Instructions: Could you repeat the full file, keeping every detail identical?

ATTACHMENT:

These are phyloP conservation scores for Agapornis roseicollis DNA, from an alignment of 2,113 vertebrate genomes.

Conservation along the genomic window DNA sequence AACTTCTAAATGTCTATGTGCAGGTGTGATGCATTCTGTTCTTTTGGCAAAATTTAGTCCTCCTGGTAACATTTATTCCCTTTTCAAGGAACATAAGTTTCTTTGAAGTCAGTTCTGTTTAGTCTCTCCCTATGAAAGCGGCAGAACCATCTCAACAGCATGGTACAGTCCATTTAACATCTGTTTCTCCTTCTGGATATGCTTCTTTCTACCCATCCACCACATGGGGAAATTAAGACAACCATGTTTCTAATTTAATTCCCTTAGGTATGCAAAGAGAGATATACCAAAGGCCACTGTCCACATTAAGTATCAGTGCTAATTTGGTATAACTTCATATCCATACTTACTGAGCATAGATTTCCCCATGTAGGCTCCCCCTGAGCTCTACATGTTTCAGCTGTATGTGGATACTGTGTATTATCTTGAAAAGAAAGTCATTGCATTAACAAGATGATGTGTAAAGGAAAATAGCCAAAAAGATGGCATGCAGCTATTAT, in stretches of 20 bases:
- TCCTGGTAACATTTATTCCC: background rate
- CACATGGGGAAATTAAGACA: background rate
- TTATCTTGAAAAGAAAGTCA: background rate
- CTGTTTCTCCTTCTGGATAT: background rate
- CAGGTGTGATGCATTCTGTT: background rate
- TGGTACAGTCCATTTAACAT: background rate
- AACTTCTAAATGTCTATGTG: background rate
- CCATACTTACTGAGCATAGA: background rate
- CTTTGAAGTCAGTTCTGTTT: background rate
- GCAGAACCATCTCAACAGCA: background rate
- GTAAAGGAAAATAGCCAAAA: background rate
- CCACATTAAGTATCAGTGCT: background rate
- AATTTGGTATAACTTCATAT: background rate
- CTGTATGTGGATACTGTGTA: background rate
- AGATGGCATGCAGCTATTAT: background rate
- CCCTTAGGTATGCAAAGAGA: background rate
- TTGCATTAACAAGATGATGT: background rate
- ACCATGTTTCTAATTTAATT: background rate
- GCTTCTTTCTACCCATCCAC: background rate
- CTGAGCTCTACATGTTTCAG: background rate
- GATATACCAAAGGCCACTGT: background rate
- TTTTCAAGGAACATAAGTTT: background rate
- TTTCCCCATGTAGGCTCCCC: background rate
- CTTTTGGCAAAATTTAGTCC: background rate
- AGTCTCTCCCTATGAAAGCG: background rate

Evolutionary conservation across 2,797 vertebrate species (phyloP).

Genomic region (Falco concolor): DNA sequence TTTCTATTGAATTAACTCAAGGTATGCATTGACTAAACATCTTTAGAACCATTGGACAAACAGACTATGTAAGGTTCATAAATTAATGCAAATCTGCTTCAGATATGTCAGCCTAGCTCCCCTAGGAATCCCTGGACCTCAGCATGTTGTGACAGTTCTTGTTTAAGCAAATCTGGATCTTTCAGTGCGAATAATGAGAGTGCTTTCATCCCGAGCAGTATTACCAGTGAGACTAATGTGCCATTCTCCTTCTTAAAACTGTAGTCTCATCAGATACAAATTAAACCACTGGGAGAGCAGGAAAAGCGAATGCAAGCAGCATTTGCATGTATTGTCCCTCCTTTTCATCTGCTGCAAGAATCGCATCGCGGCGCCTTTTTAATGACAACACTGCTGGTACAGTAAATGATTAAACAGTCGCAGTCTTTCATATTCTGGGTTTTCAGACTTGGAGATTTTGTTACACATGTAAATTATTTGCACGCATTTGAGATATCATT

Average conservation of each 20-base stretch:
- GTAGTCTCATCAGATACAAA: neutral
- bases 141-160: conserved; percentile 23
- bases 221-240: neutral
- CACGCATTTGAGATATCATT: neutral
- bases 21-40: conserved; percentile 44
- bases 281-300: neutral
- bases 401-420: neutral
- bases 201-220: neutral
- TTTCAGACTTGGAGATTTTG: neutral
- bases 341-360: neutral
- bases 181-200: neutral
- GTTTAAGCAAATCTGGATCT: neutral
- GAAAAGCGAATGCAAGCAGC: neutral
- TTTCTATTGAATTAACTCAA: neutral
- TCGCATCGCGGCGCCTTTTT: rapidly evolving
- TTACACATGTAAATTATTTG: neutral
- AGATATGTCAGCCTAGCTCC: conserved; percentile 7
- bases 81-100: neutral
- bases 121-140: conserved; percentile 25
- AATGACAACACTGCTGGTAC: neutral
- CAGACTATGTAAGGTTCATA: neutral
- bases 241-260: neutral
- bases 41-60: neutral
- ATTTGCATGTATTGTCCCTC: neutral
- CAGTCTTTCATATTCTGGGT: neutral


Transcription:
These are phyloP conservation scores for Agapornis roseicollis DNA, from an alignment of 2,113 vertebrate genomes.

Conservation along the genomic window DNA sequence AACTTCTAAATGTCTATGTGCAGGTGTGATGCATTCTGTTCTTTTGGCAAAATTTAGTCCTCCTGGTAACATTTATTCCCTTTTCAAGGAACATAAGTTTCTTTGAAGTCAGTTCTGTTTAGTCTCTCCCTATGAAAGCGGCAGAACCATCTCAACAGCATGGTACAGTCCATTTAACATCTGTTTCTCCTTCTGGATATGCTTCTTTCTACCCATCCACCACATGGGGAAATTAAGACAACCATGTTTCTAATTTAATTCCCTTAGGTATGCAAAGAGAGATATACCAAAGGCCACTGTCCACATTAAGTATCAGTGCTAATTTGGTATAACTTCATATCCATACTTACTGAGCATAGATTTCCCCATGTAGGCTCCCCCTGAGCTCTACATGTTTCAGCTGTATGTGGATACTGTGTATTATCTTGAAAAGAAAGTCATTGCATTAACAAGATGATGTGTAAAGGAAAATAGCCAAAAAGATGGCATGCAGCTATTAT, in stretches of 20 bases:
- TCCTGGTAACATTTATTCCC: background rate
- CACATGGGGAAATTAAGACA: background rate
- TTATCTTGAAAAGAAAGTCA: background rate
- CTGTTTCTCCTTCTGGATAT: background rate
- CAGGTGTGATGCATTCTGTT: background rate
- TGGTACAGTCCATTTAACAT: background rate
- AACTTCTAAATGTCTATGTG: background rate
- CCATACTTACTGAGCATAGA: background rate
- CTTTGAAGTCAGTTCTGTTT: background rate
- GCAGAACCATCTCAACAGCA: background rate
- GTAAAGGAAAATAGCCAAAA: background rate
- CCACATTAAGTATCAGTGCT: background rate
- AATTTGGTATAACTTCATAT: background rate
- CTGTATGTGGATACTGTGTA: background rate
- AGATGGCATGCAGCTATTAT: background rate
- CCCTTAGGTATGCAAAGAGA: background rate
- TTGCATTAACAAGATGATGT: background rate
- ACCATGTTTCTAATTTAATT: background rate
- GCTTCTTTCTACCCATCCAC: background rate
- CTGAGCTCTACATGTTTCAG: background rate
- GATATACCAAAGGCCACTGT: background rate
- TTTTCAAGGAACATAAGTTT: background rate
- TTTCCCCATGTAGGCTCCCC: background rate
- CTTTTGGCAAAATTTAGTCC: background rate
- AGTCTCTCCCTATGAAAGCG: background rate

Evolutionary conservation across 2,797 vertebrate species (phyloP).

Genomic region (Falco concolor): DNA sequence TTTCTATTGAATTAACTCAAGGTATGCATTGACTAAACATCTTTAGAACCATTGGACAAACAGACTATGTAAGGTTCATAAATTAATGCAAATCTGCTTCAGATATGTCAGCCTAGCTCCCCTAGGAATCCCTGGACCTCAGCATGTTGTGACAGTTCTTGTTTAAGCAAATCTGGATCTTTCAGTGCGAATAATGAGAGTGCTTTCATCCCGAGCAGTATTACCAGTGAGACTAATGTGCCATTCTCCTTCTTAAAACTGTAGTCTCATCAGATACAAATTAAACCACTGGGAGAGCAGGAAAAGCGAATGCAAGCAGCATTTGCATGTATTGTCCCTCCTTTTCATCTGCTGCAAGAATCGCATCGCGGCGCCTTTTTAATGACAACACTGCTGGTACAGTAAATGATTAAACAGTCGCAGTCTTTCATATTCTGGGTTTTCAGACTTGGAGATTTTGTTACACATGTAAATTATTTGCACGCATTTGAGATATCATT

Average conservation of each 20-base stretch:
- GTAGTCTCATCAGATACAAA: neutral
- bases 141-160: conserved; percentile 23
- bases 221-240: neutral
- CACGCATTTGAGATATCATT: neutral
- bases 21-40: conserved; percentile 44
- bases 281-300: neutral
- bases 401-420: neutral
- bases 201-220: neutral
- TTTCAGACTTGGAGATTTTG: neutral
- bases 341-360: neutral
- bases 181-200: neutral
- GTTTAAGCAAATCTGGATCT: neutral
- GAAAAGCGAATGCAAGCAGC: neutral
- TTTCTATTGAATTAACTCAA: neutral
- TCGCATCGCGGCGCCTTTTT: rapidly evolving
- TTACACATGTAAATTATTTG: neutral
- AGATATGTCAGCCTAGCTCC: conserved; percentile 7
- bases 81-100: neutral
- bases 121-140: conserved; percentile 25
- AATGACAACACTGCTGGTAC: neutral
- CAGACTATGTAAGGTTCATA: neutral
- bases 241-260: neutral
- bases 41-60: neutral
- ATTTGCATGTATTGTCCCTC: neutral
- CAGTCTTTCATATTCTGGGT: neutral